Dr. Jiang is an assistant professor of geography at the University of Hawaii at Manoa, Honolulu, Hawaii 96822.
POACHING STATE POLITICS IN SOCIALIST CHINA: UXIN JU'S GRASSLAND CAMPAIGN, 1958–1966*
Article first published online: 5 JAN 2012
2006 American Geographical Society
Volume 96, Issue 4, pages 633–656, October 2006
How to Cite
Jiang, H. (2006), POACHING STATE POLITICS IN SOCIALIST CHINA: UXIN JU'S GRASSLAND CAMPAIGN, 1958–1966. Geographical Review, 96: 633–656. doi: 10.1111/j.1931-0846.2006.tb00520.x
I am as grateful as ever for my intellectual mentors, Yi-Fu Tuan, Robert Sack, and Roger Kasperson, for their support over the years and for their comments on earlier versions of this article. Thanks also go to Matt Turner and Mona Domosh for helpful critiques, to George Johnson for introducing me to the theories of Michel de Certeau, and to Richard Hennessey for editorial assistance and moral support. During fieldwork, kind Mongolian informants offered their knowledge, time, and views/stories generously; they are too numerous to name here. Thoughtful suggestions from Editors Douglas Johnson and Viola Haarmann and constructive comments from anonymous reviewers have helped in important ways in sharpening the argument of this article.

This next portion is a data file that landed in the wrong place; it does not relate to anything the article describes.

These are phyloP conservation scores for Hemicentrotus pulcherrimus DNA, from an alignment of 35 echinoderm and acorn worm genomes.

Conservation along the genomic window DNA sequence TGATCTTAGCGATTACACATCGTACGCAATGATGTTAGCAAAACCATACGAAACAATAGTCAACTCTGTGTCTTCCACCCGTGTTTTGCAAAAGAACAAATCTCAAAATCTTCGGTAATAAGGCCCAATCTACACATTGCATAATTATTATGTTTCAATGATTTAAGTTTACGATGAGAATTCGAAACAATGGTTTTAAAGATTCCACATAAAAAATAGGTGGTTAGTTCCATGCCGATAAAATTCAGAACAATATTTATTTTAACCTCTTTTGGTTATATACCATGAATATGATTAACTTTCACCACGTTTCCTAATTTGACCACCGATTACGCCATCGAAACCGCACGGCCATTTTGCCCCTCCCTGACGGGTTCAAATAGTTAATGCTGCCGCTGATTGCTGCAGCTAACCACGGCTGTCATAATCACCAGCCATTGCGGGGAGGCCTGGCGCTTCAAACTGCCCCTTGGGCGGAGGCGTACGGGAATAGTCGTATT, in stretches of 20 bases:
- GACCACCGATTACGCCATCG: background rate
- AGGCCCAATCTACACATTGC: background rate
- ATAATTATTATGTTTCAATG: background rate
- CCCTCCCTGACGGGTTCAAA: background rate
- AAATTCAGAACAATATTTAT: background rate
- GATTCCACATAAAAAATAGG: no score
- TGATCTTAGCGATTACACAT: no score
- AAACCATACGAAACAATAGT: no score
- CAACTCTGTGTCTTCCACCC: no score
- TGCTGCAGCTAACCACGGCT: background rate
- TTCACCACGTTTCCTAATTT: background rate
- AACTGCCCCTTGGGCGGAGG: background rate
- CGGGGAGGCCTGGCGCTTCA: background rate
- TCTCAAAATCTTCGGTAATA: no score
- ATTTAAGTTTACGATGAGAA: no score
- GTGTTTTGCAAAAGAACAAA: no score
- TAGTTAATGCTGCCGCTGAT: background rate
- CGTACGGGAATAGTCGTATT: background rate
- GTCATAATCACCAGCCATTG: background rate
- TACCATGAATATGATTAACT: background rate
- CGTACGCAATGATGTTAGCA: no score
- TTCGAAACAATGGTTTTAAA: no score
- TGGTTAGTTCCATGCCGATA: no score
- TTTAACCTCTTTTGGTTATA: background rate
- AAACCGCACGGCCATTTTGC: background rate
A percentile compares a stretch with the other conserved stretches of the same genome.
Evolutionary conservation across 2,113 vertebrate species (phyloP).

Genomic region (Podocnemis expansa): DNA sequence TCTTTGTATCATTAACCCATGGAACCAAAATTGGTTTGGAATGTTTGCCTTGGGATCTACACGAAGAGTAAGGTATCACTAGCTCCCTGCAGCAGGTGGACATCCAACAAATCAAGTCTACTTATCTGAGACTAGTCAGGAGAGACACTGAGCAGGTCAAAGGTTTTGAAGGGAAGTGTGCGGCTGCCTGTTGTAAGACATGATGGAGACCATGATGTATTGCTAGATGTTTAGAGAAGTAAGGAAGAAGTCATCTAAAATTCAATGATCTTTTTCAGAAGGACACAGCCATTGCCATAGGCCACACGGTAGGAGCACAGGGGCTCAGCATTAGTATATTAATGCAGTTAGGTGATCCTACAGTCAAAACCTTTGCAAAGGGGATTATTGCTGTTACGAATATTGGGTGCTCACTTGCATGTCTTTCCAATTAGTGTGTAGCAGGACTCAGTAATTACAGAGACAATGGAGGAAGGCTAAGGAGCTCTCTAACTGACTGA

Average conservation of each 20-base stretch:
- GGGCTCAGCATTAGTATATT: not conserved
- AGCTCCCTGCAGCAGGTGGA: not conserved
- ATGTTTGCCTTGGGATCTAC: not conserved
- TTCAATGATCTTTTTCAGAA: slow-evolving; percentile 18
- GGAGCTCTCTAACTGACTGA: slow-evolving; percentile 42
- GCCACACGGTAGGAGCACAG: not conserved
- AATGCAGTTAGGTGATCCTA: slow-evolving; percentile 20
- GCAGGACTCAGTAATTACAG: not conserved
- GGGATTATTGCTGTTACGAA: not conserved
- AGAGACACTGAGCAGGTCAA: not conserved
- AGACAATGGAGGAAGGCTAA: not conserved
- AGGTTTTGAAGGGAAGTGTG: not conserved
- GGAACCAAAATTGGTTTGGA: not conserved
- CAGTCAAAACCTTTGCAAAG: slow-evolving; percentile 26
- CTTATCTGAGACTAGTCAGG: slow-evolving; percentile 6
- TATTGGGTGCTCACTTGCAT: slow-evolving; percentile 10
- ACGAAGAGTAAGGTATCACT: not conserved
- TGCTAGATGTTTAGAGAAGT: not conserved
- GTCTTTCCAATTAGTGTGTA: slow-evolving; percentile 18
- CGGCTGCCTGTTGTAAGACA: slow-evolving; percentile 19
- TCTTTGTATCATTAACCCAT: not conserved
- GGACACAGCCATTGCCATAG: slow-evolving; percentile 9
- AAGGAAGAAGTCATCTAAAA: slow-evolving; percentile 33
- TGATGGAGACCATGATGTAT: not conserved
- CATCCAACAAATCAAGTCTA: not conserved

- Issue published online: 5 JAN 2012
- Article first published online: 5 JAN 2012
- grassland campaign;
- Inner Mongolia;
- state policies;
- Uxin Ju
ABSTRACT. This study explores the local experience of a state-initiated campaign to improve the grassland in Uxin Ju, a Mongolian community in northern China, from 1958 to 1966. The contrast between the local experience and the official representation reveals great discrepancies and attests to the ability of local people to utilize state policies to meet local needs, transforming socialist ideologies into local rationales. Applying Michel de Certeau's theory of everyday practice that sees book reading as poaching and the use/consumption of political and cultural discourses as a process of creative empowerment, I examine how the Mongols in Uxin Ju “poached” state politics to their own advantages and appropriated the grassland campaign in the making of the local landscape. This poaching further elucidates James Scott's concept of ideological resistance by focusing on the creative use of nonoppositional nature, which is an important way in which local people could express their agency in the oppressive regime of socialist China. This article calls attention to how nonsubversive co-optation of state policies can function as an expression of agency in the making of local human-environmental history, even on the part of individuals who are actively accommodating to the ideology of the dominant regime.